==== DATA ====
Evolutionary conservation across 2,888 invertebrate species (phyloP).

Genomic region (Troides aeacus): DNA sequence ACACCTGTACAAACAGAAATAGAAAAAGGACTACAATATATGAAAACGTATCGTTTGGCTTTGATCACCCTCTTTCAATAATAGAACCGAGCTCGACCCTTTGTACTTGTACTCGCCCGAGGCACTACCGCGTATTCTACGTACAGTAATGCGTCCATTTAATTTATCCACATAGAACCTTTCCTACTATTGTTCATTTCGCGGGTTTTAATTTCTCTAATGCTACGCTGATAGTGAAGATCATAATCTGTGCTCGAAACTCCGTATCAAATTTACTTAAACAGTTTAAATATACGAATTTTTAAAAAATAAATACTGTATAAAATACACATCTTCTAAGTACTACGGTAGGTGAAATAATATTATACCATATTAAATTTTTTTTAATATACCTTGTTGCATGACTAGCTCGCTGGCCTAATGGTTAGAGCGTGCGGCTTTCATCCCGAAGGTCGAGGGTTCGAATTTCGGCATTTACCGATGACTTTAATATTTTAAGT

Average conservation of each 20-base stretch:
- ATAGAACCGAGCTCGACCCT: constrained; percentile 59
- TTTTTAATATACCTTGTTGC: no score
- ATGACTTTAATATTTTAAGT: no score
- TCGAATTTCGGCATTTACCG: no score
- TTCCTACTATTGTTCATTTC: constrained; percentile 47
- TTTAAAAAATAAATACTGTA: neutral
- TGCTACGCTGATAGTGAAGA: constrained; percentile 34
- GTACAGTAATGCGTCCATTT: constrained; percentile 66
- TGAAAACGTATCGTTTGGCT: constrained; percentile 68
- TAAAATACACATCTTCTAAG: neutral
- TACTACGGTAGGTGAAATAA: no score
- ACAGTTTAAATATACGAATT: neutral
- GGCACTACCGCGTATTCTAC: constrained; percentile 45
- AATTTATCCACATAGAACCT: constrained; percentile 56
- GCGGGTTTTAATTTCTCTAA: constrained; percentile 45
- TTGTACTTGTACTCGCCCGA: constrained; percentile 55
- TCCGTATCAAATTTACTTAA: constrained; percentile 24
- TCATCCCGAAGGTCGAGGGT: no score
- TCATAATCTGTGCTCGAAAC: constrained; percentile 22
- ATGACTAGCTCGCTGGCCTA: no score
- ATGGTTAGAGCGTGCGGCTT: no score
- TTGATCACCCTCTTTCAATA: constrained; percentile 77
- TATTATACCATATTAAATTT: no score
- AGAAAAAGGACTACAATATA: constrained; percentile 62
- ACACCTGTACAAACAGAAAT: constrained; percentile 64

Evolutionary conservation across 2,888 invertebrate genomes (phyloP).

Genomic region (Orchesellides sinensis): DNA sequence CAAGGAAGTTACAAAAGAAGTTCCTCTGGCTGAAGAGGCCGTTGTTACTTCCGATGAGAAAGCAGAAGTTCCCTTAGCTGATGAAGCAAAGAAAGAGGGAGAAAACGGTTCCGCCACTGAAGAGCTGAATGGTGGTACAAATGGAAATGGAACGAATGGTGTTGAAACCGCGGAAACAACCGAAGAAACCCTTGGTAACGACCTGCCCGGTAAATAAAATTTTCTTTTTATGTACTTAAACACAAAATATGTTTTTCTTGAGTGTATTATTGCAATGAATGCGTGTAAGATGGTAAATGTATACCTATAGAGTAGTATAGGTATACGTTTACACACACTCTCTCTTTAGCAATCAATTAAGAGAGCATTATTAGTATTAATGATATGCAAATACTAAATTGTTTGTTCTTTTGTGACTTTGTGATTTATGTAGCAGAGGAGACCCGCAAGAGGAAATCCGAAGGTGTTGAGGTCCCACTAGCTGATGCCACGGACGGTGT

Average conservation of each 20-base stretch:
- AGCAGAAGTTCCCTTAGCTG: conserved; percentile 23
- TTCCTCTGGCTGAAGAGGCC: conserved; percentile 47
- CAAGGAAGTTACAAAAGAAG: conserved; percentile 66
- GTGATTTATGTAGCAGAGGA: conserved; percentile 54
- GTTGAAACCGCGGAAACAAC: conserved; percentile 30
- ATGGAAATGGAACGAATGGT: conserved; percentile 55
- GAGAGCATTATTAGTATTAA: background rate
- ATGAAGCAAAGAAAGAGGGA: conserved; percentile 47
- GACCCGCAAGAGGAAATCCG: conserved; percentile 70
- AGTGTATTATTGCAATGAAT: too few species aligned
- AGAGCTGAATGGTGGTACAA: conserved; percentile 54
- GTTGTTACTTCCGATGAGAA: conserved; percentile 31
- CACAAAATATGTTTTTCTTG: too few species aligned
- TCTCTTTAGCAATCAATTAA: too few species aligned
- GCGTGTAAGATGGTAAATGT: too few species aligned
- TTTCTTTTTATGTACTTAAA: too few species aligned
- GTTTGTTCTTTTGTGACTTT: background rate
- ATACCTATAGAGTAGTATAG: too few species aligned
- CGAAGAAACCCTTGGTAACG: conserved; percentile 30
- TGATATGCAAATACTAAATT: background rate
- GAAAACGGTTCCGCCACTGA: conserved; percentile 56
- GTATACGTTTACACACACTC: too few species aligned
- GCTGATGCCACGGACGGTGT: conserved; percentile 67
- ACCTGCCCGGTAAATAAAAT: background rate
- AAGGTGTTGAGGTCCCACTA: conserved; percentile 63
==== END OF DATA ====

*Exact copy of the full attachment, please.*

Evolutionary conservation across 2,888 invertebrate species (phyloP).

Genomic region (Troides aeacus): DNA sequence ACACCTGTACAAACAGAAATAGAAAAAGGACTACAATATATGAAAACGTATCGTTTGGCTTTGATCACCCTCTTTCAATAATAGAACCGAGCTCGACCCTTTGTACTTGTACTCGCCCGAGGCACTACCGCGTATTCTACGTACAGTAATGCGTCCATTTAATTTATCCACATAGAACCTTTCCTACTATTGTTCATTTCGCGGGTTTTAATTTCTCTAATGCTACGCTGATAGTGAAGATCATAATCTGTGCTCGAAACTCCGTATCAAATTTACTTAAACAGTTTAAATATACGAATTTTTAAAAAATAAATACTGTATAAAATACACATCTTCTAAGTACTACGGTAGGTGAAATAATATTATACCATATTAAATTTTTTTTAATATACCTTGTTGCATGACTAGCTCGCTGGCCTAATGGTTAGAGCGTGCGGCTTTCATCCCGAAGGTCGAGGGTTCGAATTTCGGCATTTACCGATGACTTTAATATTTTAAGT

Average conservation of each 20-base stretch:
- ATAGAACCGAGCTCGACCCT: constrained; percentile 59
- TTTTTAATATACCTTGTTGC: no score
- ATGACTTTAATATTTTAAGT: no score
- TCGAATTTCGGCATTTACCG: no score
- TTCCTACTATTGTTCATTTC: constrained; percentile 47
- TTTAAAAAATAAATACTGTA: neutral
- TGCTACGCTGATAGTGAAGA: constrained; percentile 34
- GTACAGTAATGCGTCCATTT: constrained; percentile 66
- TGAAAACGTATCGTTTGGCT: constrained; percentile 68
- TAAAATACACATCTTCTAAG: neutral
- TACTACGGTAGGTGAAATAA: no score
- ACAGTTTAAATATACGAATT: neutral
- GGCACTACCGCGTATTCTAC: constrained; percentile 45
- AATTTATCCACATAGAACCT: constrained; percentile 56
- GCGGGTTTTAATTTCTCTAA: constrained; percentile 45
- TTGTACTTGTACTCGCCCGA: constrained; percentile 55
- TCCGTATCAAATTTACTTAA: constrained; percentile 24
- TCATCCCGAAGGTCGAGGGT: no score
- TCATAATCTGTGCTCGAAAC: constrained; percentile 22
- ATGACTAGCTCGCTGGCCTA: no score
- ATGGTTAGAGCGTGCGGCTT: no score
- TTGATCACCCTCTTTCAATA: constrained; percentile 77
- TATTATACCATATTAAATTT: no score
- AGAAAAAGGACTACAATATA: constrained; percentile 62
- ACACCTGTACAAACAGAAAT: constrained; percentile 64

Evolutionary conservation across 2,888 invertebrate genomes (phyloP).

Genomic region (Orchesellides sinensis): DNA sequence CAAGGAAGTTACAAAAGAAGTTCCTCTGGCTGAAGAGGCCGTTGTTACTTCCGATGAGAAAGCAGAAGTTCCCTTAGCTGATGAAGCAAAGAAAGAGGGAGAAAACGGTTCCGCCACTGAAGAGCTGAATGGTGGTACAAATGGAAATGGAACGAATGGTGTTGAAACCGCGGAAACAACCGAAGAAACCCTTGGTAACGACCTGCCCGGTAAATAAAATTTTCTTTTTATGTACTTAAACACAAAATATGTTTTTCTTGAGTGTATTATTGCAATGAATGCGTGTAAGATGGTAAATGTATACCTATAGAGTAGTATAGGTATACGTTTACACACACTCTCTCTTTAGCAATCAATTAAGAGAGCATTATTAGTATTAATGATATGCAAATACTAAATTGTTTGTTCTTTTGTGACTTTGTGATTTATGTAGCAGAGGAGACCCGCAAGAGGAAATCCGAAGGTGTTGAGGTCCCACTAGCTGATGCCACGGACGGTGT

Average conservation of each 20-base stretch:
- AGCAGAAGTTCCCTTAGCTG: conserved; percentile 23
- TTCCTCTGGCTGAAGAGGCC: conserved; percentile 47
- CAAGGAAGTTACAAAAGAAG: conserved; percentile 66
- GTGATTTATGTAGCAGAGGA: conserved; percentile 54
- GTTGAAACCGCGGAAACAAC: conserved; percentile 30
- ATGGAAATGGAACGAATGGT: conserved; percentile 55
- GAGAGCATTATTAGTATTAA: background rate
- ATGAAGCAAAGAAAGAGGGA: conserved; percentile 47
- GACCCGCAAGAGGAAATCCG: conserved; percentile 70
- AGTGTATTATTGCAATGAAT: too few species aligned
- AGAGCTGAATGGTGGTACAA: conserved; percentile 54
- GTTGTTACTTCCGATGAGAA: conserved; percentile 31
- CACAAAATATGTTTTTCTTG: too few species aligned
- TCTCTTTAGCAATCAATTAA: too few species aligned
- GCGTGTAAGATGGTAAATGT: too few species aligned
- TTTCTTTTTATGTACTTAAA: too few species aligned
- GTTTGTTCTTTTGTGACTTT: background rate
- ATACCTATAGAGTAGTATAG: too few species aligned
- CGAAGAAACCCTTGGTAACG: conserved; percentile 30
- TGATATGCAAATACTAAATT: background rate
- GAAAACGGTTCCGCCACTGA: conserved; percentile 56
- GTATACGTTTACACACACTC: too few species aligned
- GCTGATGCCACGGACGGTGT: conserved; percentile 67
- ACCTGCCCGGTAAATAAAAT: background rate
- AAGGTGTTGAGGTCCCACTA: conserved; percentile 63